Howdy, folks! Welcome to another in a series of biweekly ed tech news roundups. We hope you enjoy — and if you have a story you’d like to see included, let us know.
Going Straight to Video
Video is one of the most accessible educational technologies around and today’s students are very comfortable engaging with it.
- Since becoming available online in 2006, the presentations at TED conferences have been the talk of just about every town. Now, a high school social studies teacher is trying something new: He’s getting his students to make their own TED Talks. [KQED]
- Members of Generation Alpha, a name applied to those born after 2010 or so, are more likely to participate in protests, detect false news stories, and even spend time outdoors, according to a new study from the U.K. Of importance to those hoping to use technology in education, the survey found that 55% of children under 10 regularly make their own video content. [The Drum, The Guardian]
From Virtual to Reality
Ed tech offers a number of new ways to create career readiness and generally improve student outcomes. Here are a couple catching our eye.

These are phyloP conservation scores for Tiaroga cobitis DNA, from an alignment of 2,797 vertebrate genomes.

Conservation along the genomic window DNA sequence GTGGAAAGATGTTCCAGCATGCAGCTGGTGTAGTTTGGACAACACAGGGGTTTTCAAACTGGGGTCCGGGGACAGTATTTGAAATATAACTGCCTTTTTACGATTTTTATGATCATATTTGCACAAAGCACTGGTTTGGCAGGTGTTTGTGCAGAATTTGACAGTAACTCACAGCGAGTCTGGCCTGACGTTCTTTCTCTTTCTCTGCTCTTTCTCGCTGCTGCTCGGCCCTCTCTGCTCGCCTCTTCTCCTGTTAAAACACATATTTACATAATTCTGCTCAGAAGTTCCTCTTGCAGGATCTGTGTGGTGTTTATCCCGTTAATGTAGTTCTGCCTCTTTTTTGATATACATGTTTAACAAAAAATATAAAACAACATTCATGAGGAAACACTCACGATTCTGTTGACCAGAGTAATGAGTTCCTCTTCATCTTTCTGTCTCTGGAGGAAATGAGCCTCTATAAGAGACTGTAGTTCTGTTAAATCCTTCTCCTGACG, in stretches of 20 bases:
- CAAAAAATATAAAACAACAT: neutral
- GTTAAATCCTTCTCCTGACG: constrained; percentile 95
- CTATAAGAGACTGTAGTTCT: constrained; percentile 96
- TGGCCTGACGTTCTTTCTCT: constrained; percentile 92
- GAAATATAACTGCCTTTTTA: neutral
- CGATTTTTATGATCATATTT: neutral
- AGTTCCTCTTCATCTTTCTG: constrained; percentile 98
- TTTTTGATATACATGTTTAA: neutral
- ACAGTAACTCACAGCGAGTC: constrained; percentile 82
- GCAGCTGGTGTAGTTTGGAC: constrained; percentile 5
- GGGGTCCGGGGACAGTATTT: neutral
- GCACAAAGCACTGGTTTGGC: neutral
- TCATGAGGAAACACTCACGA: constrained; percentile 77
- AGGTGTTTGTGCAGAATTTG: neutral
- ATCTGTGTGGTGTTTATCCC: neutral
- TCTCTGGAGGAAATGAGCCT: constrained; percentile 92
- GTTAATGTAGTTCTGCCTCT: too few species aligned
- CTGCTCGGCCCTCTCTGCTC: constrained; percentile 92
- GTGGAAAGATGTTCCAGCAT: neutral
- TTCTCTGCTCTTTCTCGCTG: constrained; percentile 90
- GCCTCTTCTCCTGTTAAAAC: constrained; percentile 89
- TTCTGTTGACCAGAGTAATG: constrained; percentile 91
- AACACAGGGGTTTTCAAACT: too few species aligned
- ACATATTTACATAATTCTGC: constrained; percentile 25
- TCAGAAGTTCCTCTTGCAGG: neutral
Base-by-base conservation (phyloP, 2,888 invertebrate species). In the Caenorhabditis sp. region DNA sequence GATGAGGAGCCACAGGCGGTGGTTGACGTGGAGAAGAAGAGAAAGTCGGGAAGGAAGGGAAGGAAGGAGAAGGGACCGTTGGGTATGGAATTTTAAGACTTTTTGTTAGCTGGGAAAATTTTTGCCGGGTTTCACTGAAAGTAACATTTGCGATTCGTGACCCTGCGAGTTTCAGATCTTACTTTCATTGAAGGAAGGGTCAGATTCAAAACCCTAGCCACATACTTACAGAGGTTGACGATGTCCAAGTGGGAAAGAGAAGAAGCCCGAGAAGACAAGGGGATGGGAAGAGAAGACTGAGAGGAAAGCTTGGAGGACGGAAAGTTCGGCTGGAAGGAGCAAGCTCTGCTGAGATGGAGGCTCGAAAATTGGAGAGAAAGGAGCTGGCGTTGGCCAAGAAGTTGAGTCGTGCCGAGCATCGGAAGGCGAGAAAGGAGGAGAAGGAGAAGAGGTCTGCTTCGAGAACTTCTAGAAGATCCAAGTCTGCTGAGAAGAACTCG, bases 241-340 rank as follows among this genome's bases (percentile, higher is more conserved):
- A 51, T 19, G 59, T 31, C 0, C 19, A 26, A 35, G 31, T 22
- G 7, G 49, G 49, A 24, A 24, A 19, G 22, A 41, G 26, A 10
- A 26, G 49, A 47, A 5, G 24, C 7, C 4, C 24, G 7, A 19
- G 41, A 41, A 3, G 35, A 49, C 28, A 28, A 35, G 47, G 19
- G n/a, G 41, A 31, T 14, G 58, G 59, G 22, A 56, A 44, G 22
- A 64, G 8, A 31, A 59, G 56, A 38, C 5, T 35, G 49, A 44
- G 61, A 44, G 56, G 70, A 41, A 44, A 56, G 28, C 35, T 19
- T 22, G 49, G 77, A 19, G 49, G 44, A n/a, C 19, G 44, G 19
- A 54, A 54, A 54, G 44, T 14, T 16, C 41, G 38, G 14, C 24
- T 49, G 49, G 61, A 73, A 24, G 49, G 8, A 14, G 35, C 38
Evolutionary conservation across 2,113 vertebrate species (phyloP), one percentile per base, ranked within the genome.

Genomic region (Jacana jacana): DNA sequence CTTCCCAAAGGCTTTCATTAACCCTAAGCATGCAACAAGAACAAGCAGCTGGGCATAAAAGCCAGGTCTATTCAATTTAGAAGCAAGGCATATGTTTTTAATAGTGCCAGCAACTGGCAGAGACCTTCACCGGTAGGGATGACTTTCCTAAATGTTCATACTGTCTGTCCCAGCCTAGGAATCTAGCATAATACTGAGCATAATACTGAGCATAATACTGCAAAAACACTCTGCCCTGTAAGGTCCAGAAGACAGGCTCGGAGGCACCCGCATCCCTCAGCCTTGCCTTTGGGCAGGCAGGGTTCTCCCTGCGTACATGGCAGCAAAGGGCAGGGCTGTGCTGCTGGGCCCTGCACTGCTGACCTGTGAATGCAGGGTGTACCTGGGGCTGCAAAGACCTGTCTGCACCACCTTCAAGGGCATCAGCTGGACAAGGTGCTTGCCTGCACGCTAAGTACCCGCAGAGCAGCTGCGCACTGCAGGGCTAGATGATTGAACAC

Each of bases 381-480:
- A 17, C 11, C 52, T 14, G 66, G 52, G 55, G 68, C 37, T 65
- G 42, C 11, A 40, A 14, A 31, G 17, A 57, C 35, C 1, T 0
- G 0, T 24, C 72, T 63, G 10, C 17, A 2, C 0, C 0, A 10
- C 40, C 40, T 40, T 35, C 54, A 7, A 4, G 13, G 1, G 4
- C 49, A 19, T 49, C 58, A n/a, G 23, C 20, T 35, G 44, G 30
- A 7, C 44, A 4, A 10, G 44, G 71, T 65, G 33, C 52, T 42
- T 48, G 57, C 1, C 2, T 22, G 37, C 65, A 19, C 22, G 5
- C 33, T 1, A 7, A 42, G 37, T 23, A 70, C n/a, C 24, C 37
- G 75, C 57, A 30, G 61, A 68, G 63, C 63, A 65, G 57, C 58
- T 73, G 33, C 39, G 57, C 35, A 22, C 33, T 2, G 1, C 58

- Virtual and augmented reality (VR and AR, respectively) can help students understand and embrace career and technical education (CTE) paths earlier, and it’s already bearing fruit in some school districts. [eSchool News]
- In one Georgia school district, CTE and STEM education are coming together in hands-on lessons, all with the help of local firefighters. [District Administration]
Staying informed as educators means keeping an eye on policy developments, as well as new ideas and practices. Here’s what’s new in the world of education policy.
- A draft order from the Federal Communications Commission is sparking debate over its planned policy change which would allow the agency to auction some broadband frequency licenses currently reserved for education. [Fierce Wireless]
- The U.S. House of Representatives approved a new budget for the Department of Education. Education Week outlines the details, major changes, and important additions. [Education Week]
- You may have heard your students (or even your faculty and staff) talk about esports. But do you really know how big the phenomenon is? One estimate says that by 2020, nearly 590 million people will be watching esports and the activity is gaining traction as an educational tool. [Ed Tech Magazine]